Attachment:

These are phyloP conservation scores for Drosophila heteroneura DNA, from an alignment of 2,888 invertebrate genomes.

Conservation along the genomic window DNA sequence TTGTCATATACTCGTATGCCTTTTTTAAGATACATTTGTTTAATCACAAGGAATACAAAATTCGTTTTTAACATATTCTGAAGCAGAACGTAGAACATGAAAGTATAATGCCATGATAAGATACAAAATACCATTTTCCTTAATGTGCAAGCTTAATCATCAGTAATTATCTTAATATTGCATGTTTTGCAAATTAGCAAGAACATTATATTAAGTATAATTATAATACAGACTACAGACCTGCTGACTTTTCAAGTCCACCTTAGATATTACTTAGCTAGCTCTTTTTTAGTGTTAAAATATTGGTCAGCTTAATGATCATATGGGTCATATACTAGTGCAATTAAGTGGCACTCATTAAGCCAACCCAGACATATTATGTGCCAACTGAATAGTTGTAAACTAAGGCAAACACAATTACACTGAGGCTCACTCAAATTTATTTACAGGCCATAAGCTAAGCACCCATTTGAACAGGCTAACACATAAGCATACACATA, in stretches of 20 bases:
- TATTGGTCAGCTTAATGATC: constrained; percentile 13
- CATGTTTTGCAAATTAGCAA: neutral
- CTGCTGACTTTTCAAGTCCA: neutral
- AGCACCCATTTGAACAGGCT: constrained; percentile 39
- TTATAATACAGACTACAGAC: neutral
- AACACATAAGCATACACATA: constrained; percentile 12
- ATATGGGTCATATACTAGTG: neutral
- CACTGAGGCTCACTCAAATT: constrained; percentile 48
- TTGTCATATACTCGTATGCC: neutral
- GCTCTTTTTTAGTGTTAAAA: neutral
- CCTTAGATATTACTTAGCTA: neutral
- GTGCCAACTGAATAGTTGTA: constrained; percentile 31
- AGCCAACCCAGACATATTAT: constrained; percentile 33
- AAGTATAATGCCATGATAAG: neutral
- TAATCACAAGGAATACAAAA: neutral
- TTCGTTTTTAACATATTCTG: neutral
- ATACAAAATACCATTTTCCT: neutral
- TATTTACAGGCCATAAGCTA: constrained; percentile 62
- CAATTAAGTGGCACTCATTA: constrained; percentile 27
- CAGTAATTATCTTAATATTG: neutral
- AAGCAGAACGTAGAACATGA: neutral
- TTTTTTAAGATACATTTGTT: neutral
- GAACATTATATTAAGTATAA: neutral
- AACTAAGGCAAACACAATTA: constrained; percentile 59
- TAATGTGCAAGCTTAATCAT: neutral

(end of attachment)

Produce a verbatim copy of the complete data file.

These are phyloP conservation scores for Drosophila heteroneura DNA, from an alignment of 2,888 invertebrate genomes.

Conservation along the genomic window DNA sequence TTGTCATATACTCGTATGCCTTTTTTAAGATACATTTGTTTAATCACAAGGAATACAAAATTCGTTTTTAACATATTCTGAAGCAGAACGTAGAACATGAAAGTATAATGCCATGATAAGATACAAAATACCATTTTCCTTAATGTGCAAGCTTAATCATCAGTAATTATCTTAATATTGCATGTTTTGCAAATTAGCAAGAACATTATATTAAGTATAATTATAATACAGACTACAGACCTGCTGACTTTTCAAGTCCACCTTAGATATTACTTAGCTAGCTCTTTTTTAGTGTTAAAATATTGGTCAGCTTAATGATCATATGGGTCATATACTAGTGCAATTAAGTGGCACTCATTAAGCCAACCCAGACATATTATGTGCCAACTGAATAGTTGTAAACTAAGGCAAACACAATTACACTGAGGCTCACTCAAATTTATTTACAGGCCATAAGCTAAGCACCCATTTGAACAGGCTAACACATAAGCATACACATA, in stretches of 20 bases:
- TATTGGTCAGCTTAATGATC: constrained; percentile 13
- CATGTTTTGCAAATTAGCAA: neutral
- CTGCTGACTTTTCAAGTCCA: neutral
- AGCACCCATTTGAACAGGCT: constrained; percentile 39
- TTATAATACAGACTACAGAC: neutral
- AACACATAAGCATACACATA: constrained; percentile 12
- ATATGGGTCATATACTAGTG: neutral
- CACTGAGGCTCACTCAAATT: constrained; percentile 48
- TTGTCATATACTCGTATGCC: neutral
- GCTCTTTTTTAGTGTTAAAA: neutral
- CCTTAGATATTACTTAGCTA: neutral
- GTGCCAACTGAATAGTTGTA: constrained; percentile 31
- AGCCAACCCAGACATATTAT: constrained; percentile 33
- AAGTATAATGCCATGATAAG: neutral
- TAATCACAAGGAATACAAAA: neutral
- TTCGTTTTTAACATATTCTG: neutral
- ATACAAAATACCATTTTCCT: neutral
- TATTTACAGGCCATAAGCTA: constrained; percentile 62
- CAATTAAGTGGCACTCATTA: constrained; percentile 27
- CAGTAATTATCTTAATATTG: neutral
- AAGCAGAACGTAGAACATGA: neutral
- TTTTTTAAGATACATTTGTT: neutral
- GAACATTATATTAAGTATAA: neutral
- AACTAAGGCAAACACAATTA: constrained; percentile 59
- TAATGTGCAAGCTTAATCAT: neutral